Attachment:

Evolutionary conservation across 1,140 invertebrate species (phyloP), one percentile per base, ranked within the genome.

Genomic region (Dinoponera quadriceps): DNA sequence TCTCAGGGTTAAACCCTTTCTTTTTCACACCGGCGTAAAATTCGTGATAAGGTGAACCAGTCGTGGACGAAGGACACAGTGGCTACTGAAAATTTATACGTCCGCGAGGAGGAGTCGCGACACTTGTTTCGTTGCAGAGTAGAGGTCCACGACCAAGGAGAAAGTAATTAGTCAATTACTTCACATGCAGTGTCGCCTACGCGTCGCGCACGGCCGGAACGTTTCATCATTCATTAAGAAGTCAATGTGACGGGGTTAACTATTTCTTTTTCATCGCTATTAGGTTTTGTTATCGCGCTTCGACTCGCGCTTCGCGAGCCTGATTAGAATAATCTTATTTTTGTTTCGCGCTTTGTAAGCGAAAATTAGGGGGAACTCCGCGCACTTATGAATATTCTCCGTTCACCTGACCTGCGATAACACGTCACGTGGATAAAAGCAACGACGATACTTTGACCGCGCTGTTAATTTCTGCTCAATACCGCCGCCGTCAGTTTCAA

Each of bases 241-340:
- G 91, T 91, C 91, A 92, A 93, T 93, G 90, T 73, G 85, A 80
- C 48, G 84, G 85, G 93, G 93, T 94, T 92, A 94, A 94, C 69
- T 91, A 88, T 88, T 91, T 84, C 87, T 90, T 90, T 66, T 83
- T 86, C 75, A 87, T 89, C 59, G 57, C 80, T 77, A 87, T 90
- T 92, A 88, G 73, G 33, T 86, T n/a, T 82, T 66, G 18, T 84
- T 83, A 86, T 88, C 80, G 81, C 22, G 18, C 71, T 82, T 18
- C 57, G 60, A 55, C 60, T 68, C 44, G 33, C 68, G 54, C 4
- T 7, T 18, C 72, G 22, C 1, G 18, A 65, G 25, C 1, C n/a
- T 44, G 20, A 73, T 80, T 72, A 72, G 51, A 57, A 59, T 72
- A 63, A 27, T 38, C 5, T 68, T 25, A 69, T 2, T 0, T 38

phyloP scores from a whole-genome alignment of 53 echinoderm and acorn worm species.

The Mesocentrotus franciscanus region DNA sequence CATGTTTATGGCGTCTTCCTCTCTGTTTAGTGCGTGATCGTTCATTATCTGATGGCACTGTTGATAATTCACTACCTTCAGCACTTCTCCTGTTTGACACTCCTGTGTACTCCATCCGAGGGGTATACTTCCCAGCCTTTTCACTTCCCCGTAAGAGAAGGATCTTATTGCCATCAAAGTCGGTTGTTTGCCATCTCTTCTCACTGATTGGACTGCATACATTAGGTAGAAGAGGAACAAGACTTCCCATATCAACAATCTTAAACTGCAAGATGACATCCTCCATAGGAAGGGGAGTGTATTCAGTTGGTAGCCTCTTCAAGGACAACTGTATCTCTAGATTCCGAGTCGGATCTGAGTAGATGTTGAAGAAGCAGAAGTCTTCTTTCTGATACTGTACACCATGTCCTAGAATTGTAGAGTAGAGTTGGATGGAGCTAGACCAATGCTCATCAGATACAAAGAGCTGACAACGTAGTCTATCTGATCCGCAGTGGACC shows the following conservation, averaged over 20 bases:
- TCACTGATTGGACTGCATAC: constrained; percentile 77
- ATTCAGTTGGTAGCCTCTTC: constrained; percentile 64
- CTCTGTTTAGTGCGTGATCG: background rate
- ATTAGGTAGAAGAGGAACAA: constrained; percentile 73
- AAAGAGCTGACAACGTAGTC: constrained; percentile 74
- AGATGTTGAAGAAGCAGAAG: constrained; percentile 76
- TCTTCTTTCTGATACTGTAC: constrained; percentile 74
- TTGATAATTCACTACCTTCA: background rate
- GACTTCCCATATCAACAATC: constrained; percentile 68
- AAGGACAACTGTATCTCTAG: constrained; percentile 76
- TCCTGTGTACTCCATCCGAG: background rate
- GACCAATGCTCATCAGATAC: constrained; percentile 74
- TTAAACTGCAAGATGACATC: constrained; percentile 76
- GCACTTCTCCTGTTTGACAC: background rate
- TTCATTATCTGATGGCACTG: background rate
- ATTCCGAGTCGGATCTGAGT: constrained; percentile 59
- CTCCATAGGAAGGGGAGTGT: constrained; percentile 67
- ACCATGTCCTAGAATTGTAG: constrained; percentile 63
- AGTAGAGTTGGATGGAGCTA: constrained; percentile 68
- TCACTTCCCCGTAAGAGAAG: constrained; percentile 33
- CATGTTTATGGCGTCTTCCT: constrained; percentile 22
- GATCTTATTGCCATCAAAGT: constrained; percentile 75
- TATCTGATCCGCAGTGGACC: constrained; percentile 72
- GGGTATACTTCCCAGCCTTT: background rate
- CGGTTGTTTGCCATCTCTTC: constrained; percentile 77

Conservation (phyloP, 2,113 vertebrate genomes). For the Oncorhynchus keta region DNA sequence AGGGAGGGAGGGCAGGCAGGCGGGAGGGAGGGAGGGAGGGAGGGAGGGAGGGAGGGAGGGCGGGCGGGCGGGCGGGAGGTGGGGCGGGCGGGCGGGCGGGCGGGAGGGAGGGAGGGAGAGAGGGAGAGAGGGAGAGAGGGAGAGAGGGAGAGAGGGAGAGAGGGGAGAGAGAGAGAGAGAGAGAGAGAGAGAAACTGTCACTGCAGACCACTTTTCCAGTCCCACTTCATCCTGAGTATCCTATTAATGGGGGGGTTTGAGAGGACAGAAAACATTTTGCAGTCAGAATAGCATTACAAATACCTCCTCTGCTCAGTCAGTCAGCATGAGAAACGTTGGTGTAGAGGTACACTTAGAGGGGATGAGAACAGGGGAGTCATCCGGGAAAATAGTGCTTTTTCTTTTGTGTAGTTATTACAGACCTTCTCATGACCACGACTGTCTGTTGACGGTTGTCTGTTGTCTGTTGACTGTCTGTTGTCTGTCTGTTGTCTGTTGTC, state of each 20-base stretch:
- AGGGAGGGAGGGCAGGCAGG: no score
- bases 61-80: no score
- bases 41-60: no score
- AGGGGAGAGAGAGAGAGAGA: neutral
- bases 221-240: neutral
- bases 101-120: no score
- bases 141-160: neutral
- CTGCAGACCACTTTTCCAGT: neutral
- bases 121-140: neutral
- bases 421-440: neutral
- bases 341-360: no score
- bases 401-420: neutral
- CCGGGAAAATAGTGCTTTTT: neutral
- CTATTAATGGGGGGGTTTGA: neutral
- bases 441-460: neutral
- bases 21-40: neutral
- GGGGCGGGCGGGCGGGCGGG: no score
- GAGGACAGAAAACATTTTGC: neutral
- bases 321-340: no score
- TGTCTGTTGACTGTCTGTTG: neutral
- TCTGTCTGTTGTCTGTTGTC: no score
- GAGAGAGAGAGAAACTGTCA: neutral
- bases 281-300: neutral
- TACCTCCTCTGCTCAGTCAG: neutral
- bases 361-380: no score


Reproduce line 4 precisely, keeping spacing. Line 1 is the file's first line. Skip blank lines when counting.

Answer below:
- G 91, T 91, C 91, A 92, A 93, T 93, G 90, T 73, G 85, A 80